Jun 092014

I’ve used CyanogenMod before and was very satisfied with it. No bloatware, latest features and stable. Had it on my Motorola Droid (special version, since it’s not officially supported), on my Galaxy Nexus, I have it on my Galaxy S4 (my work phone) and after the latest KitKat update from Sony that drains the battery faster than a crackwhore needs her next shot, I decided to give in.

Bootloader unlock, which means a factory reset (you have to request the unlock key from Sony support). Which was the alleged solution to the battery problems anyway, so what could go wrong.

Enter Murphy.

My Windows 8.1 laptop does not recognize the XPeriaZ in fastboot mode. On neither USB port. Not with Android drivers, not with Sony drivers. Just an unknown device with a yellow exclamation mark in the device list. So I hooked up my phone on my Linux server. Yep. That just works.

CyanogenMod usually works perfectly with the ClockWorkMod recovery instructions. Boot in fastboot mode, flash the boot.img and reboot. Flash the custom rom image, and while your at it the Google Apps, and reboot and done. Not this time. The phone is stuck at the CM boot logo. Read the instructions again. Okay, mandatory “factory reset/wipe data” when doing a fresh CM install. I thought I did that, but hey, let’s restart. Flash boot.img, reboot, factory reset/wipe, install CM, install Google Apps. Reboot. Same thing: the CM boot logo. WTF?!

Google is your friend. I wasn’t the only one with this problem. Seems that the data partition made by Sony is encrypted in a way, and CWM does not wipe it properly or doesn’t wipe it at all. TWRP (TeamWin Recovery Project) should be able to do it properly. Next restart: flash the twrp image, reboot. Wow, nice GUI! No fiddling with the volume buttons, just point and click. Wipe the data partition/factory reset. Put the CM and Google Apps zip in the update queue (!) and flash them. Reboot. Wait. CM boot logo. Wait some more.

YES!!!! It asks for my PIN to unlock the SIM card.

Enter Google account credentials and……..oh wait. I have 2-factor authentication and the authenticator was …. on this phone. What now? Damn you Murphy. Turns out you can install the authenticator on another device, scan a barcode (the squares thingy) from a browser on your desktop and then it “moves” the authenticator to that device.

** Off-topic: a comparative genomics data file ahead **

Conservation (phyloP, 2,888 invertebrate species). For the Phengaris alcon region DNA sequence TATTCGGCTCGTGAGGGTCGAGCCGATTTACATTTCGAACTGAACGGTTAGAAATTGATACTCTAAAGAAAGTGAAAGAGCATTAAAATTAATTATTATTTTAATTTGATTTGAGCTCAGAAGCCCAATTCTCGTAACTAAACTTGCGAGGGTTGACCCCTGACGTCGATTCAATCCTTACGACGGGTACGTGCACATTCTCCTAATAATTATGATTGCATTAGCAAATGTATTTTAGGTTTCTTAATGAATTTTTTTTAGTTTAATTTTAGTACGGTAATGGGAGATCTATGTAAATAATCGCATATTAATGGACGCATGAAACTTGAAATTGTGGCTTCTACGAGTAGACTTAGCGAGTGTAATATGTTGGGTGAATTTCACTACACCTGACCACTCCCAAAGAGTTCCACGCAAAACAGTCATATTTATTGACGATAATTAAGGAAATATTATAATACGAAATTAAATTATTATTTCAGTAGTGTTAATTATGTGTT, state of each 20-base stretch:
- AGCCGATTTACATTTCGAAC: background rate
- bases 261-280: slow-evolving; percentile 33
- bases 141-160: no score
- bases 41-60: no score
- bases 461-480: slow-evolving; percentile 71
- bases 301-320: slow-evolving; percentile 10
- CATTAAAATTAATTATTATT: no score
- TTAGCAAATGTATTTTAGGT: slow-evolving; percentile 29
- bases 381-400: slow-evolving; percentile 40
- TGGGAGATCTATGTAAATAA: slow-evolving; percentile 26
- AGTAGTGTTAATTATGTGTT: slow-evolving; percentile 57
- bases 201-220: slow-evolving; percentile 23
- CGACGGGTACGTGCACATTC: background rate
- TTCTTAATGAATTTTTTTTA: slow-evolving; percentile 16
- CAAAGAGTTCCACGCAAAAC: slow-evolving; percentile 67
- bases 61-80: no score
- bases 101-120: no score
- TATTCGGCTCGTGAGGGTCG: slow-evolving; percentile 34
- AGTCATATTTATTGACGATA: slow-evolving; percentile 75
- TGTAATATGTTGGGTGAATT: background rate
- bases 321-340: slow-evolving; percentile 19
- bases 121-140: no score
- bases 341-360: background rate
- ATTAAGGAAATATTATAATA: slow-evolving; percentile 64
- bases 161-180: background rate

After that, I could succesfully login on my Google account with my fresh CyanogenMod installation.

Only to find that it does not automatically download all my apps. In fact, none of them. Ah well, at least it’s working again.

One more word: if you play games that are Google Play Games enabled, make sure you install Google Play Games first and then the games. Doing it the other way around will give you strange and unpredictable results. In The Gate for example, I got an “Download failed because you may not have purchased this app” which is very weird, since it’s a Free-2-Play game. Just uninstall, install Google Play Games, and then install your games.

May 162014

I created the dynamic webservice. So far so good. Solved some hard to find problems (at least, Microsoft doesn’t tell you that these problems will arise). Now for the big finale. WCF in all its wisdom caches WSDL requests. Let us repeat that all together now: WCF caches WSDL requests. And there is no way to tell WCF to not do that, or for that matter to empty the cache. The only way to do that, is to recycle the application pool the service is running in, or (of course) to recycle IIS. It’s that bad.

I tried several methods: messageinterceptors, creating extra instances of the service, etc etc but there’s no way to work around the cache. Once requested, the WSDL is written in stone.

We serve web services that have a customerbased configuration. A customer gives us a data file, which will be the source for their endpoint. In our application is defined which columns are served to the respective methods. But all clients have the same set of methods (web operations). So the wsdl generator looks at the user that is logged in (custom servicebehavior), fetches the relevant column names from the database, and modifies the wsdl accordingly. Every customer is served its own data with its own choice of columns. Works perfectly. Until you change the set of columns and don’t restart the service. No problem on my development laptop or on the test machine, but a big problem if we want this in live in production.